My rating: An admirable first effort and worth watching, because it is new.
My rating: 7/10 : 83%
Directed by: Joe Swanberg
Written by: Joe Swanberg
Starring: Olivia Wilde, Jake Johnson, Anna Kendrick, Ron Livingston and Jason Sudeikis (uncredited?)
This is one of those movies that we all complain is missing from Hollywood, because it is heartfelt, truthful and real, but when it comes down to it we want the payoff. Joe Swanberg creates a true-to-life romance about two good friends who sense but try to ignore the tension between them. It is a quiet film that unfolds as you imagine life to unfold, but is missing any quirkiness that could have elevated it into something greater.
What I liked: Swanberg does a fine job bringing out the most honest performances from each of his actors. Olivia Wilde is effortless as a working woman trying to understand herself. Jake Johnson, with the help of a little facial hair and fine acting, sheds all traces of New Girl’s Nick Miller, while maintaining a comedic streak that endears us to both characters. Together Wilde and Johnson have such chemistry that we can enjoy the journey, if not the ending.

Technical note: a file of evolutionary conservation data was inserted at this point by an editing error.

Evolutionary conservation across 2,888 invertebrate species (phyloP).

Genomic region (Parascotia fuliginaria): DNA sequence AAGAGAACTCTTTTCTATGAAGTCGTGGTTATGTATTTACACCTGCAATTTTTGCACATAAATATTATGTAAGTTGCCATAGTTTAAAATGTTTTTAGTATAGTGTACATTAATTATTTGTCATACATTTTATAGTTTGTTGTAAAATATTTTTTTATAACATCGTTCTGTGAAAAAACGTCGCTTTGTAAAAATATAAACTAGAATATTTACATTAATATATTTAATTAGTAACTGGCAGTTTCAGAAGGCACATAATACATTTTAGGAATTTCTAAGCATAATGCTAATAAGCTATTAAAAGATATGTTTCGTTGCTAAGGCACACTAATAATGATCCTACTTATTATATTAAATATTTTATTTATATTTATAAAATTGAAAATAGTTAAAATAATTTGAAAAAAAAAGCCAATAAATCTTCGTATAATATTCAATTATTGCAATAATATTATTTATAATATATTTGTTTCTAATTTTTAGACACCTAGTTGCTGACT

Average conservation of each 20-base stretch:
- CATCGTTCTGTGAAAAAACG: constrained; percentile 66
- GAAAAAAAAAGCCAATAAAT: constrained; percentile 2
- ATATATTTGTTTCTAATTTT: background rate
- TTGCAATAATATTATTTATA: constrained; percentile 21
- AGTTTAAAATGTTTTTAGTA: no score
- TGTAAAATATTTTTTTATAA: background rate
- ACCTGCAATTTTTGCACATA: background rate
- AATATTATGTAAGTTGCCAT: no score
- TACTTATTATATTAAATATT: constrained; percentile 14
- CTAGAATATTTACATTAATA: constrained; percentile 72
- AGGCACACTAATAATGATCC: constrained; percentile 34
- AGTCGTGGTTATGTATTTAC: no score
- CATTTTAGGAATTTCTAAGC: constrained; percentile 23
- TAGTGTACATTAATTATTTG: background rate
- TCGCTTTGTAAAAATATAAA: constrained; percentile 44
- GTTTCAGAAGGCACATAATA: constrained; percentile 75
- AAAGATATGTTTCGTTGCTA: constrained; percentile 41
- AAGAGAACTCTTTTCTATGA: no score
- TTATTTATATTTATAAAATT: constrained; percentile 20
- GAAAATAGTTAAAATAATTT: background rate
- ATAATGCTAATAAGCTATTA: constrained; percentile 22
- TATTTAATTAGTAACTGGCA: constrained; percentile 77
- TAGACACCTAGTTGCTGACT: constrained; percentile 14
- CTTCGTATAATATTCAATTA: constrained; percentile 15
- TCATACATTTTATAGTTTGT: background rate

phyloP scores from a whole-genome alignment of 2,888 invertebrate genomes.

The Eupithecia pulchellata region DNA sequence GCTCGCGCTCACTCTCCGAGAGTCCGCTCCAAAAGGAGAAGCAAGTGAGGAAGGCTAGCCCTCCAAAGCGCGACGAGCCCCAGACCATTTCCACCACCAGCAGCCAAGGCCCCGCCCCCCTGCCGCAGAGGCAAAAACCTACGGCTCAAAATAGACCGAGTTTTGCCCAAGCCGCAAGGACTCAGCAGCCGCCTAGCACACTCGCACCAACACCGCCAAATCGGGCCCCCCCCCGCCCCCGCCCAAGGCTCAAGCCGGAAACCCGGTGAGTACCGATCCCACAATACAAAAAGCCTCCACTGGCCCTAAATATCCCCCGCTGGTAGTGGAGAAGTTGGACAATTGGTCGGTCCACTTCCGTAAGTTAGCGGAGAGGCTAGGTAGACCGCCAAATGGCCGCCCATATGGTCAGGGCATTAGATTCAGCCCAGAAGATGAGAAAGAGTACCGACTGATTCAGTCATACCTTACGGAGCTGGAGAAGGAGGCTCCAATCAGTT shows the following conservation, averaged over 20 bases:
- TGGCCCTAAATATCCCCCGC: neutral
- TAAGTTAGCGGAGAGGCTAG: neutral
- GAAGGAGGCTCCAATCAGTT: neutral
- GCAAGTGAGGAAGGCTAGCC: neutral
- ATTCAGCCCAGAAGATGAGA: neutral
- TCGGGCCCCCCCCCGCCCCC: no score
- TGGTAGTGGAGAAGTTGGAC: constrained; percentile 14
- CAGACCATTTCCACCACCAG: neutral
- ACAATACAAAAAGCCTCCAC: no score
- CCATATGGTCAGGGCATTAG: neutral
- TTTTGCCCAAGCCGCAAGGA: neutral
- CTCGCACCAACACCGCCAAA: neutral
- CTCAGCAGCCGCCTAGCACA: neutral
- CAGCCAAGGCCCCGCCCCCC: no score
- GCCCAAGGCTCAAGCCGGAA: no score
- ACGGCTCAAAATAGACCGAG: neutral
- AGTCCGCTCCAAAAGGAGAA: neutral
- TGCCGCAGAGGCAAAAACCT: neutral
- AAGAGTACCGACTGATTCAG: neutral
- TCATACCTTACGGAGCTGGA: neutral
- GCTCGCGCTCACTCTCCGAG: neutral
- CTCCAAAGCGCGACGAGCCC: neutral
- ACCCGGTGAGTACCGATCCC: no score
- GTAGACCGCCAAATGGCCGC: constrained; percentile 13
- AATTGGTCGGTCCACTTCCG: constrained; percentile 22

What I didn’t like: I appreciate Swanberg’s effort to bring real-life to the screen without the cliched meet-cutes or gimmicks that can be spotted a mile away; and yet the movie is so real that when all is said and done we discover there were no stakes and no consequences. Drinking Buddies is a film that, even though we sense a change in character at the end, feels too linear, like a reality show without forced drama.
My rating: Take the tension but leave the rest.
: 6.0 : 69%
Release Date: July 25, 2013
Directed by: Colin Trevorrow
Written by: Derek Connolly
Starring: Aubrey Plaza, Mark Duplass, Karan Soni and Jake Johnson